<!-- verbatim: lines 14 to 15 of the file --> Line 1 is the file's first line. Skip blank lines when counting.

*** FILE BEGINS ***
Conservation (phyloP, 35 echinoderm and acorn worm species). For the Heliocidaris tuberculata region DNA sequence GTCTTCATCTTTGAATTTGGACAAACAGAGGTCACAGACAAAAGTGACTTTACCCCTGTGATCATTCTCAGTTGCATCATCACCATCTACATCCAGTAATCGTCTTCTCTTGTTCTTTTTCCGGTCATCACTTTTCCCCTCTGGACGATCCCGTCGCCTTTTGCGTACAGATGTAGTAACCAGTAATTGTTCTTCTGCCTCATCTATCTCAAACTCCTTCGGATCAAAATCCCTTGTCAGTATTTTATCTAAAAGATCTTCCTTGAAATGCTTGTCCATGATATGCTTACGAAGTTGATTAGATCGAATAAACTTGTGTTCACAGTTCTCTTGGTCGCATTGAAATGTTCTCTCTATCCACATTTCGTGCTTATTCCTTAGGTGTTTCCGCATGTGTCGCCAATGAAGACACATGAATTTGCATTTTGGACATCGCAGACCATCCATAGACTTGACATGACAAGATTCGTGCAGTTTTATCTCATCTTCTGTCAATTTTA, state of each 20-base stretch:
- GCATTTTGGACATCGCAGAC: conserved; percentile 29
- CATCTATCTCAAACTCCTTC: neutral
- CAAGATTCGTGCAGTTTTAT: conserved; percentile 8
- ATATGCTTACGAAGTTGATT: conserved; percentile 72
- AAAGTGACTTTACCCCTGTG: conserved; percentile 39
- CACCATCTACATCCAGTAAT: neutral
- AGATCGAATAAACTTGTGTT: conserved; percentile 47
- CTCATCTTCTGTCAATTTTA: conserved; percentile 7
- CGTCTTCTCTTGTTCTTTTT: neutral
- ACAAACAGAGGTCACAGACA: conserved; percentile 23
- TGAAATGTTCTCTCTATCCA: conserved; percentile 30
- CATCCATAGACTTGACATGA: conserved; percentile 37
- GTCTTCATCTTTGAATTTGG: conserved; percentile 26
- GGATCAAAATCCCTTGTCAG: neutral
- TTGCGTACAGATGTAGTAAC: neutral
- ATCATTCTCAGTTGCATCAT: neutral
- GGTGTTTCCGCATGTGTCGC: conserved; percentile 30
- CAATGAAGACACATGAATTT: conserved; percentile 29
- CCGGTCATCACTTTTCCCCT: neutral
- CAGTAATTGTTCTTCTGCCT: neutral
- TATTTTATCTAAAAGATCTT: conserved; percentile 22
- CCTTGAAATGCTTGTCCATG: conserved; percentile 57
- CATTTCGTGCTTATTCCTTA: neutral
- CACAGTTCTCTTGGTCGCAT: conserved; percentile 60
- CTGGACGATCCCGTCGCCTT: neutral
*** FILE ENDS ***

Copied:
- GTCTTCATCTTTGAATTTGG: conserved; percentile 26
- GGATCAAAATCCCTTGTCAG: neutral